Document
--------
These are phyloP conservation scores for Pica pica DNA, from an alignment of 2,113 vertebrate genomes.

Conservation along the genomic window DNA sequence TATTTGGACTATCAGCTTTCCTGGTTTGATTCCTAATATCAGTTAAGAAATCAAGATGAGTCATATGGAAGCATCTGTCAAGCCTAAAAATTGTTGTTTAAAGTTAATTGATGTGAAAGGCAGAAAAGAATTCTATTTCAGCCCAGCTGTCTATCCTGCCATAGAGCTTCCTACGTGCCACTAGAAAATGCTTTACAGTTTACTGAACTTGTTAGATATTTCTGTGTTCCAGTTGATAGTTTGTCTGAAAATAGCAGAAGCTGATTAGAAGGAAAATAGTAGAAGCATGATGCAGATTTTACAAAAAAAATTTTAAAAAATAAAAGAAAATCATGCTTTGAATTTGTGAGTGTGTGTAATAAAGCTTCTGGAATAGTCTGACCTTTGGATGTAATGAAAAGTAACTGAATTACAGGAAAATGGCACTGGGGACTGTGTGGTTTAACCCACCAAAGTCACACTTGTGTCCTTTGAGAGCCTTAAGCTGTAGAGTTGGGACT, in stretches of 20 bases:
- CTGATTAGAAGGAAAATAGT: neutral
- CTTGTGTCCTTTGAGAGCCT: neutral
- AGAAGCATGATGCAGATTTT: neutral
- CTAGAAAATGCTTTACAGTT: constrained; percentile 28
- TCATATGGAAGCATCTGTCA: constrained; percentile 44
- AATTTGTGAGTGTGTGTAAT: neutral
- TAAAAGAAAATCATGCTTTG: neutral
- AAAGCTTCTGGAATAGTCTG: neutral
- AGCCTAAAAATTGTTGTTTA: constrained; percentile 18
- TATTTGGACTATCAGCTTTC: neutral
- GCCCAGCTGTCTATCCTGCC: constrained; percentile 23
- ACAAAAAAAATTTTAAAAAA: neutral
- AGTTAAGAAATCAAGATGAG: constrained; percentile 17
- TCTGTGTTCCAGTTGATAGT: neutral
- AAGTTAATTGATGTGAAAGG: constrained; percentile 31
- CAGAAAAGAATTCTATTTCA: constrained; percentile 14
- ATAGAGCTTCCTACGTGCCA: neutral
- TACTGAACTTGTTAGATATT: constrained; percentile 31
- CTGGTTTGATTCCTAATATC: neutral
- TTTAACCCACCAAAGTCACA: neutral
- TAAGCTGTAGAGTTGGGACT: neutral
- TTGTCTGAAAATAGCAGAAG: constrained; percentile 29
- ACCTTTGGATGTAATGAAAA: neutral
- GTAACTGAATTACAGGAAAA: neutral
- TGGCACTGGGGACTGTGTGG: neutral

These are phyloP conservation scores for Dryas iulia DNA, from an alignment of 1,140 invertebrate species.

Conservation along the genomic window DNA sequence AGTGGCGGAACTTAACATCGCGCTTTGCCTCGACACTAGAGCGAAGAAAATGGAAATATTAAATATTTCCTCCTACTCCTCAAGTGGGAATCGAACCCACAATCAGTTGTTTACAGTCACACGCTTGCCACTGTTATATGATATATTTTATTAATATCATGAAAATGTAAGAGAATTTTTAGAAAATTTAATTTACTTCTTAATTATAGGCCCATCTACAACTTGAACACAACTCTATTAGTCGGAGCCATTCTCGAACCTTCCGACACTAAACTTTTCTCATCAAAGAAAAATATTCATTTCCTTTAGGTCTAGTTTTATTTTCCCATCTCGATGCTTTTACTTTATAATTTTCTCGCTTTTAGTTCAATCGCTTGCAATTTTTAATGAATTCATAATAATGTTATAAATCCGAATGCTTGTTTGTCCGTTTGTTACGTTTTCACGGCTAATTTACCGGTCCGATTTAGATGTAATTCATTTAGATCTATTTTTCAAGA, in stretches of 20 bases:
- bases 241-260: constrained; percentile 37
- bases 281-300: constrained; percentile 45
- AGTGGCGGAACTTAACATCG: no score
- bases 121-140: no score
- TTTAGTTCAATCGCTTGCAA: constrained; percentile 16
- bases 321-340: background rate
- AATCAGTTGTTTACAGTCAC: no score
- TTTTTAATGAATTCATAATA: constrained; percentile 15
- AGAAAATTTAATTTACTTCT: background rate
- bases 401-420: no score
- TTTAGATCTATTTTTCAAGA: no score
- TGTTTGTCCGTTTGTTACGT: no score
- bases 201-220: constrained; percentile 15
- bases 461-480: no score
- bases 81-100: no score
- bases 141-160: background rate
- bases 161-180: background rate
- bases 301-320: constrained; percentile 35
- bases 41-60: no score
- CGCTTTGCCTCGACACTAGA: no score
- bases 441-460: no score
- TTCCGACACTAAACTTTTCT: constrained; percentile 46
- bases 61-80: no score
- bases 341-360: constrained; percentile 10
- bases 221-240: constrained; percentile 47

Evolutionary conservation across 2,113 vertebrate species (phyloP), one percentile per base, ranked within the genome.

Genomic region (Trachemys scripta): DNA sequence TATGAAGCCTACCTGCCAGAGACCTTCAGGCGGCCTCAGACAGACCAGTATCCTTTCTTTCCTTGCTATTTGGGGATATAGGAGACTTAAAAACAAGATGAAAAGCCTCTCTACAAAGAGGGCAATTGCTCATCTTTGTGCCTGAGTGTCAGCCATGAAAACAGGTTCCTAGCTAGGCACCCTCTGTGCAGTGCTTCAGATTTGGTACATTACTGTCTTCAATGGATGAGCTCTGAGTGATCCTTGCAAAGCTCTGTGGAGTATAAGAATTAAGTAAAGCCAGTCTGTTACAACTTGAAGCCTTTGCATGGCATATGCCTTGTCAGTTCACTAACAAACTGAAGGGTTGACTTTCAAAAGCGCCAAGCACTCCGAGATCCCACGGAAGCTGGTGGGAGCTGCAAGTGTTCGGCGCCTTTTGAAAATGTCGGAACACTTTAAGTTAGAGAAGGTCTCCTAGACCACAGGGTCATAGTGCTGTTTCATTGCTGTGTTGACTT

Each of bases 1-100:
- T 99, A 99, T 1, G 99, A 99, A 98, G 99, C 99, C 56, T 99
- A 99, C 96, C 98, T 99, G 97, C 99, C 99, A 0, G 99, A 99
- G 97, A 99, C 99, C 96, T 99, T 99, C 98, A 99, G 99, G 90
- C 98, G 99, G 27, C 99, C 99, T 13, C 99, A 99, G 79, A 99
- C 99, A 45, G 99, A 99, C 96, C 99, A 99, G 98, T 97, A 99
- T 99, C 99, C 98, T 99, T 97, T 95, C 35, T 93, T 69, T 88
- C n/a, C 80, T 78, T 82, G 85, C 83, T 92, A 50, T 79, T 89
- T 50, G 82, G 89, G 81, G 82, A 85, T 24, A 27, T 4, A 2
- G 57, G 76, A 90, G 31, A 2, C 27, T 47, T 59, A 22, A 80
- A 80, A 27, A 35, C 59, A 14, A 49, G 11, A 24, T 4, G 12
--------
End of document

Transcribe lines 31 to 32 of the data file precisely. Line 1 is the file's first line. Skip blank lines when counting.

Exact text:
- bases 281-300: constrained; percentile 45
- AGTGGCGGAACTTAACATCG: no score